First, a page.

Mobility Portal, Spain
Date: February 23, 2024
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By Mobility Portal
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Vattenfall is investing 500 million euros in charging infrastructure in Germany

The aim is to expand charging stations for partners who only provide space but do not invest in infrastructure or operations, such as supermarkets, parking lots, and hotels. Vattenfall will focus on Germany since, while it operates 52,000 points in total, only 2,000 are located in the country.

The Swedish energy company Vattenfall will invest 500 million euros in expanding the charging infrastructure in Germany until 2028.

“We will invest around 100 million euros each in the next five years,” says Fabian Hagmann, Vice President of E-Mobility at Tagesspiegel Background, who oversees the group’s international electromobility division in the markets of Sweden, the Netherlands, and Germany.

The company aims to invest a total of 150 million euros per year in the three markets, two-thirds of which will be allocated to Germany.

The focus will be on expanding charging stations for so-called location partners, which only provide space but do not invest in infrastructure or operations, such as supermarkets, parking lots, and hotels, explains Tim Gansczyk, Managing Director of Vattenfall’s German electric mobility division.

The group operates a total of around 52,000 charging points in the three countries.

Germany is by far the smallest market with about 2,000 charging points, whereas the Netherlands has 30,000 and Sweden has 20,000.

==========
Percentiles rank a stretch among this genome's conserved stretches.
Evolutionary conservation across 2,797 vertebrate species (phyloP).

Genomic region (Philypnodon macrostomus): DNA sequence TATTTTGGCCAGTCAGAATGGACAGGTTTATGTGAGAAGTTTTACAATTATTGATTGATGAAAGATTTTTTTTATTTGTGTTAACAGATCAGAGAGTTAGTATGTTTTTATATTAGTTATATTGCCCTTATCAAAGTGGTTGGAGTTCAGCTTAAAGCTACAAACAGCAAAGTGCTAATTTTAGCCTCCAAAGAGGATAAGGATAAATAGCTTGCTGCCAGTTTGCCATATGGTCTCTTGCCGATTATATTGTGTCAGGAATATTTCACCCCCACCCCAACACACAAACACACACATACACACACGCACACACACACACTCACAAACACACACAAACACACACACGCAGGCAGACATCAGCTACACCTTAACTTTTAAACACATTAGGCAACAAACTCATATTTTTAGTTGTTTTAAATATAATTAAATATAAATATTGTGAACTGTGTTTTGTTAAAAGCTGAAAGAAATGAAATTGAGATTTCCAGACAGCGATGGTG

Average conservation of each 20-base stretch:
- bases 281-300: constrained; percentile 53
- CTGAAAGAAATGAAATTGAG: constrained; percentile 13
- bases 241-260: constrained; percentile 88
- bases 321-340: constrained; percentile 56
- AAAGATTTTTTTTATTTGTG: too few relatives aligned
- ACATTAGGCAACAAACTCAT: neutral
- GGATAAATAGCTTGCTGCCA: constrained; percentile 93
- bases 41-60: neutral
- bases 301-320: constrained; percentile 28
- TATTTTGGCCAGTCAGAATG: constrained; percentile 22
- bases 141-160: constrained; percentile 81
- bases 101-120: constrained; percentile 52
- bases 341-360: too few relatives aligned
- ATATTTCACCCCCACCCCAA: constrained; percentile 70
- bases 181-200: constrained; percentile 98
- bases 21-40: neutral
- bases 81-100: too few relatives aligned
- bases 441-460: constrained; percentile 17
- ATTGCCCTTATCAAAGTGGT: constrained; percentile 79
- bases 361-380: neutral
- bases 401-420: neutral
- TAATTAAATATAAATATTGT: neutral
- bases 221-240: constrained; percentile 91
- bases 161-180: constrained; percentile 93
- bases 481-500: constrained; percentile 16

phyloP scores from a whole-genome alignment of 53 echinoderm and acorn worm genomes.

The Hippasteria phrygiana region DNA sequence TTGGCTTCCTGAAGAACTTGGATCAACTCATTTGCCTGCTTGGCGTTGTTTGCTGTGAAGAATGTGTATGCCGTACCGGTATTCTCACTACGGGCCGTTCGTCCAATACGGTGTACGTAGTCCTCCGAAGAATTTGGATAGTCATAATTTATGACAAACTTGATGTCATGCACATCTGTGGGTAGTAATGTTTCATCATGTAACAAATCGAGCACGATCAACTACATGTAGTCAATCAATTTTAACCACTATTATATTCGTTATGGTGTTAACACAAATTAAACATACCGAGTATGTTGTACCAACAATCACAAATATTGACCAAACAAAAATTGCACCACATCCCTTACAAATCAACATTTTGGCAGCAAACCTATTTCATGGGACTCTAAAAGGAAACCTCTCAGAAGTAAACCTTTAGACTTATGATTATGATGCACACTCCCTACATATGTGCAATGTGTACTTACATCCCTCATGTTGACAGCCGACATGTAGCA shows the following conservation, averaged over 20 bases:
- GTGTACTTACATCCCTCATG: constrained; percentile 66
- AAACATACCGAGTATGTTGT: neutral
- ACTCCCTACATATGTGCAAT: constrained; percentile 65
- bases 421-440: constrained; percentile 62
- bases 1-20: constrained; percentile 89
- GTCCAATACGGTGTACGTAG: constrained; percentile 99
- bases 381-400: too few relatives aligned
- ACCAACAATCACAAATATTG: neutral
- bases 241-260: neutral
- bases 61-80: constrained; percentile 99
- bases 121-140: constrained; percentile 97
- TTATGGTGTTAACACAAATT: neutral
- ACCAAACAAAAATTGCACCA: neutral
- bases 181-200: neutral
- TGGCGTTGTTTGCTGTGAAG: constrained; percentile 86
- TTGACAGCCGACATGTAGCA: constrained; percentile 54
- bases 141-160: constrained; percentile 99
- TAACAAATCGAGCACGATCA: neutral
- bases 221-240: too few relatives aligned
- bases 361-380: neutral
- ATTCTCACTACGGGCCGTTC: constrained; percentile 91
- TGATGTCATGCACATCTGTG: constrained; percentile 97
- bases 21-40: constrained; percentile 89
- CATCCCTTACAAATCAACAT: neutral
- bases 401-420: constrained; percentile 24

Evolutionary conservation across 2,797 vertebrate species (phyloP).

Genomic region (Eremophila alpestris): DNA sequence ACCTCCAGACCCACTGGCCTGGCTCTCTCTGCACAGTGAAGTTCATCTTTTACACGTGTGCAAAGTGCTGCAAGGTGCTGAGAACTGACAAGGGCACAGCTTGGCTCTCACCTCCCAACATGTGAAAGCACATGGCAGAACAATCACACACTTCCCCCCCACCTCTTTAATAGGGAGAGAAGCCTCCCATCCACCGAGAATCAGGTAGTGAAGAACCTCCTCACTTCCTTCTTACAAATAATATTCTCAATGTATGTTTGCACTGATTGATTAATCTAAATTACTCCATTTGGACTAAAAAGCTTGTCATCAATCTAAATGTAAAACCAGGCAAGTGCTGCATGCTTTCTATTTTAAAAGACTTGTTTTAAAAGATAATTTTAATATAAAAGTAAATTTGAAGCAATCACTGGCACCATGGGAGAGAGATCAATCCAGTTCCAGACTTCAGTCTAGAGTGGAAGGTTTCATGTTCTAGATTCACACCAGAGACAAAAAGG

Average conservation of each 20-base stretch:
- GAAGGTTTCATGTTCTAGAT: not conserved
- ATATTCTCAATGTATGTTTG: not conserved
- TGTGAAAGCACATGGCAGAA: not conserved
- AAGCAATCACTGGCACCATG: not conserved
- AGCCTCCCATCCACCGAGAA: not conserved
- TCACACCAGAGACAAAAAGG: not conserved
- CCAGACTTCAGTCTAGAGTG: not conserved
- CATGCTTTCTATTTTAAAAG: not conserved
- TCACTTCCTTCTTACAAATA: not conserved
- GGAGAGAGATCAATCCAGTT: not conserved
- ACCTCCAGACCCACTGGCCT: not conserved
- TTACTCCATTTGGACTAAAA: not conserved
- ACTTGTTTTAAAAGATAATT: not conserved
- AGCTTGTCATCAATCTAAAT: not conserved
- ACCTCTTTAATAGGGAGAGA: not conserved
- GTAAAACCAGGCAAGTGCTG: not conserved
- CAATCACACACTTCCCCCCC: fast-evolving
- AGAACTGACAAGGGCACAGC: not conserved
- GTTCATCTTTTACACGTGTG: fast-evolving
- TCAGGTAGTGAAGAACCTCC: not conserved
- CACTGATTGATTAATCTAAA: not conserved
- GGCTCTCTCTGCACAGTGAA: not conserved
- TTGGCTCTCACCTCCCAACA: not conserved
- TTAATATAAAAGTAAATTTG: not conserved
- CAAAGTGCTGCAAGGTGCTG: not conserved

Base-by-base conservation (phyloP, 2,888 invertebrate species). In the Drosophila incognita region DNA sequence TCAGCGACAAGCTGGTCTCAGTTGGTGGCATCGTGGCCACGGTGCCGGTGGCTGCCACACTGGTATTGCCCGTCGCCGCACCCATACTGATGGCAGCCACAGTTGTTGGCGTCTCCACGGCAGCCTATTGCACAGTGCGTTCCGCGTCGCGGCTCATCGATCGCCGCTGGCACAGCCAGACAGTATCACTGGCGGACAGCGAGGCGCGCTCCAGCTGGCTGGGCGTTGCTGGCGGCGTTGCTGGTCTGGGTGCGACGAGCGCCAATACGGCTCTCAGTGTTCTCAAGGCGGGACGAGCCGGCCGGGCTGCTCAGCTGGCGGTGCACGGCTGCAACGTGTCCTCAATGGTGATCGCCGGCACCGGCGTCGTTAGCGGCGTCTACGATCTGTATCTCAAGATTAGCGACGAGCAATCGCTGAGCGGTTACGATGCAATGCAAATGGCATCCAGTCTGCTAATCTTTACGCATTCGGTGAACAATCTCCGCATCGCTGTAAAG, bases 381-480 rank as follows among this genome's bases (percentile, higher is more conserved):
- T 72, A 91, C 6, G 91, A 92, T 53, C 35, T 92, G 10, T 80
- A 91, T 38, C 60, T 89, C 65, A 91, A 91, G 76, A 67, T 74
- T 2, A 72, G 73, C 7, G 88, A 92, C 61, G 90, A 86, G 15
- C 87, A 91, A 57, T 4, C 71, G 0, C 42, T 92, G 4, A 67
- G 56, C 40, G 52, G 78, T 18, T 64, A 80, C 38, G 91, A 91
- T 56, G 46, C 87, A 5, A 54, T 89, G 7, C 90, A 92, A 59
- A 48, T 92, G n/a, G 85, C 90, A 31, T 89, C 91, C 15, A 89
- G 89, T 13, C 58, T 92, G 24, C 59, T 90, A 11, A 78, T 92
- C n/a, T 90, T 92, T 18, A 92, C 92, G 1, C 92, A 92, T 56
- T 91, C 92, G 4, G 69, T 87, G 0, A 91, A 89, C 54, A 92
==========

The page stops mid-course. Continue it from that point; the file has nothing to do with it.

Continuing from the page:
“Based on our experience in Scandinavia and the Netherlands, we are now intensively addressing the German market,” says Hagmann.

In addition to destination charging, the B2B area with partners will be expanded.

The company has contracts here with major customers such as Lufthansa, Coca-Cola, and real estate companies.

“We will consciously refrain from highway or roadside charging infrastructure,” Hagmann states.

Vattenfall offers private charging solutions through Wallboxes in combination with its electricity tariffs in another business area.

The company believes that building and operating charging infrastructures is a profitable business, according to Tagesspiegel.

“It won’t pay off in two or three years, but in ten or twenty years,” Hagmann says.

Regardless of the current calm in the number of electric car registrations, Vattenfall expects the trend to be clearly upward in the medium and long term.

“The German market is lagging behind internationally, but in the future, it will grow by between 20 and 30 percent each year,” estimates Hagmann.

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